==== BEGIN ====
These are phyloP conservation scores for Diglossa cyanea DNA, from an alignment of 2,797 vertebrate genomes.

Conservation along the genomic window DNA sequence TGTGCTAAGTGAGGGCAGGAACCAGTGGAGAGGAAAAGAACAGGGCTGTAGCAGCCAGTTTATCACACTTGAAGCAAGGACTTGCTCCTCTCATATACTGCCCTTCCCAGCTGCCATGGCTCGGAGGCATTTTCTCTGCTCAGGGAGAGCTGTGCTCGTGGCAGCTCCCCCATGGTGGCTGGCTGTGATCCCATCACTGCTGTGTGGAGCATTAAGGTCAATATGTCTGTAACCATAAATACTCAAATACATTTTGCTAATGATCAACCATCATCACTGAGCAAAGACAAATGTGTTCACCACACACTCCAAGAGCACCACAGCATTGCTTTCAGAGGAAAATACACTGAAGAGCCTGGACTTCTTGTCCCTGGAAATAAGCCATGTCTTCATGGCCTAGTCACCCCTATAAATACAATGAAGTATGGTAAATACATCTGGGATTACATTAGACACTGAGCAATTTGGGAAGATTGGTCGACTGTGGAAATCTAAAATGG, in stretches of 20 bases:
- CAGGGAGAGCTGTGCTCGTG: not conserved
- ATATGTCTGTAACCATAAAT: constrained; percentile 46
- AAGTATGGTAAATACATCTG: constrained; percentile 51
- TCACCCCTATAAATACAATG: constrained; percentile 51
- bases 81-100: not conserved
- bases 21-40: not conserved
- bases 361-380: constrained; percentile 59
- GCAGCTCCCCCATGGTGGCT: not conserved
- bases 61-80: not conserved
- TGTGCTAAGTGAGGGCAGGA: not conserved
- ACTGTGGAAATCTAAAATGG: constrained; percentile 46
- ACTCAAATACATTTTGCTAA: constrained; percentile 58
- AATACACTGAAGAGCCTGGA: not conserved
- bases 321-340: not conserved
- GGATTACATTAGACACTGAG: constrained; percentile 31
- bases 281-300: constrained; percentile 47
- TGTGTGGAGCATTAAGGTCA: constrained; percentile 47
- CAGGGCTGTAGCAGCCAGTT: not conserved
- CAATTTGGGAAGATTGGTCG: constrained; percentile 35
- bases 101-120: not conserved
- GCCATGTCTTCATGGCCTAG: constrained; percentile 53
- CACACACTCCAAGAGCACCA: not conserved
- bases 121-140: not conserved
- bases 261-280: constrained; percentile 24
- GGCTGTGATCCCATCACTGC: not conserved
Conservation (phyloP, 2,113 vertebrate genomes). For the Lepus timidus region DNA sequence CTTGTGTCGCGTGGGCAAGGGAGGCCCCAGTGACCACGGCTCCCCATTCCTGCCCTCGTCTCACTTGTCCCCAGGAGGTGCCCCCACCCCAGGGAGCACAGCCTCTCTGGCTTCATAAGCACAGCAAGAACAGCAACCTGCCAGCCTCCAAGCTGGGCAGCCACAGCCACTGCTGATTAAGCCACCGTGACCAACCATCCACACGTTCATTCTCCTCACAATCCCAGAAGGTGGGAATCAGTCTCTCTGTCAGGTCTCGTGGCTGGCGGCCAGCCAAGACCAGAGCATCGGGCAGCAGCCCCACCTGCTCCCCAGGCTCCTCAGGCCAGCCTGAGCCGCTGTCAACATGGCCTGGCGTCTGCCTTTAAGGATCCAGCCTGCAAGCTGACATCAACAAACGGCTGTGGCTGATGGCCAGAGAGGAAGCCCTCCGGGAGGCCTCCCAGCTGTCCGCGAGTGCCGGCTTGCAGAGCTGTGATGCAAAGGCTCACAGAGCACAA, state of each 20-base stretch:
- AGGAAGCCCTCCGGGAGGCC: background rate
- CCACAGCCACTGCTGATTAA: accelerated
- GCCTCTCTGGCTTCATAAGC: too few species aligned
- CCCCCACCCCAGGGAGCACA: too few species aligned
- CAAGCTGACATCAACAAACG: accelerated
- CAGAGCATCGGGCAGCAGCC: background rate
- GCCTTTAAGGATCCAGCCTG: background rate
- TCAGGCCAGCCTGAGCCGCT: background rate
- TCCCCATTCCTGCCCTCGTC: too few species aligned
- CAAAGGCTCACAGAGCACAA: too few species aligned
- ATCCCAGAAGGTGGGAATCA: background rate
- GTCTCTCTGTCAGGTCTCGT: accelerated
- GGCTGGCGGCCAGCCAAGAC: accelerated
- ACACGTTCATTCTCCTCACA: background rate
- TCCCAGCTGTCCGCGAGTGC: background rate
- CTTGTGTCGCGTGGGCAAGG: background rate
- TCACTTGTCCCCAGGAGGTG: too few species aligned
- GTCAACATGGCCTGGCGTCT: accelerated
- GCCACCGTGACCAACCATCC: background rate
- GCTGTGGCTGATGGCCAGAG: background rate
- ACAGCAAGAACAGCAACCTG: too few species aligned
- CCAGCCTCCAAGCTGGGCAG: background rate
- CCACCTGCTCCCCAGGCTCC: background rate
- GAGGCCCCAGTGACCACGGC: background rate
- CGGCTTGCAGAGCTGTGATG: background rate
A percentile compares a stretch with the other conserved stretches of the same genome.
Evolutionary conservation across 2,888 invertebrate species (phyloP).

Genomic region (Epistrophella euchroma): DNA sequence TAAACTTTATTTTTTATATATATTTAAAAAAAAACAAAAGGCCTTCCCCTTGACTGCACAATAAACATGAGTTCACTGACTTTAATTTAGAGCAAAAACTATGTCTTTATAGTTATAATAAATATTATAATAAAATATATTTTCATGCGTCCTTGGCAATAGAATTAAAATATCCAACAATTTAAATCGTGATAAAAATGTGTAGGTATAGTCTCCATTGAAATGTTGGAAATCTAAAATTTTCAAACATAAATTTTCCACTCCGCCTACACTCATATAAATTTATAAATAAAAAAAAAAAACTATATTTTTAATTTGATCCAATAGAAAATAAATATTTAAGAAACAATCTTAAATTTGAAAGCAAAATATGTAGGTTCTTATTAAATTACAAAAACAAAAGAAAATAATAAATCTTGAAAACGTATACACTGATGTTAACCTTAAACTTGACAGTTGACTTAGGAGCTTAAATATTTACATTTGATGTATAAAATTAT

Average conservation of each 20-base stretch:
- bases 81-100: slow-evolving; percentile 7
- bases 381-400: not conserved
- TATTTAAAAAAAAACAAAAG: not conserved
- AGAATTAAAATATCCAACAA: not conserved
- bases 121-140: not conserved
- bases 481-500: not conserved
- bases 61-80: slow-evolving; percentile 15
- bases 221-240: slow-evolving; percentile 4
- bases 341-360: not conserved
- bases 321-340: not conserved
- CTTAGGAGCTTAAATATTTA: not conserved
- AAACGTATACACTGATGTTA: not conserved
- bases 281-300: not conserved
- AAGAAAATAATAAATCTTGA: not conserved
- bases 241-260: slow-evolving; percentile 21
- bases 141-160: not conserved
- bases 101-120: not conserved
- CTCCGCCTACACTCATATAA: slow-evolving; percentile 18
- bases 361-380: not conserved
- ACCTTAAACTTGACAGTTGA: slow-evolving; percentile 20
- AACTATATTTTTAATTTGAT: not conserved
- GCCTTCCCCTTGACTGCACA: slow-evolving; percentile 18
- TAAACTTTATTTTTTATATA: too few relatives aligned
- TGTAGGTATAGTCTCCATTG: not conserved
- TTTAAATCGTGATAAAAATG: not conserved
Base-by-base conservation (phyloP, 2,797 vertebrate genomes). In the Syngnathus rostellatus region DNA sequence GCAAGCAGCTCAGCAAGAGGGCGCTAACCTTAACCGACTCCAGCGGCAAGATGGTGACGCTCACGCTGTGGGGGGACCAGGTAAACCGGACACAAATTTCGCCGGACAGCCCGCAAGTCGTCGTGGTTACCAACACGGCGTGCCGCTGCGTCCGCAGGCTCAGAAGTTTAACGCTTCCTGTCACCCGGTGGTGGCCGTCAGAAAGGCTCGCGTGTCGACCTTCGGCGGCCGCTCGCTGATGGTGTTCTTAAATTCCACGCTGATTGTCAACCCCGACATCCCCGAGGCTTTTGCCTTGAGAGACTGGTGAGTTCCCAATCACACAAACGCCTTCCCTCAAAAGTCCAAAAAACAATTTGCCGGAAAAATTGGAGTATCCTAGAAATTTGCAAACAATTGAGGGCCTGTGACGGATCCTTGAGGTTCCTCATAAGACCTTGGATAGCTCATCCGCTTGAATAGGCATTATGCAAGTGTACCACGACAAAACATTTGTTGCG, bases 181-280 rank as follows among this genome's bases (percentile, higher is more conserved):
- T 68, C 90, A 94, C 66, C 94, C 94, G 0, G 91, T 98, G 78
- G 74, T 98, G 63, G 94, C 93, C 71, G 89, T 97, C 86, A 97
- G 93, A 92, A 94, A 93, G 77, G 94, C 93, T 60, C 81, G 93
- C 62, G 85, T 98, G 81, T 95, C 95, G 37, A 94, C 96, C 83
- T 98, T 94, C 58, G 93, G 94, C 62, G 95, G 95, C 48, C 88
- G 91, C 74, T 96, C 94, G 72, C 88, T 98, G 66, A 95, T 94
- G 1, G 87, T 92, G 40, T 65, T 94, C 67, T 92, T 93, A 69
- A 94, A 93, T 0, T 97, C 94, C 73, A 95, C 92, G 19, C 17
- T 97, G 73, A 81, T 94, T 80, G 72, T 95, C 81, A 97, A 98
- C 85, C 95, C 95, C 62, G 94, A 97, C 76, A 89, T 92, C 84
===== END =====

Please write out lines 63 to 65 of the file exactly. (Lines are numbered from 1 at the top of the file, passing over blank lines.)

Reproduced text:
- bases 481-500: not conserved
- bases 61-80: slow-evolving; percentile 15
- bases 221-240: slow-evolving; percentile 4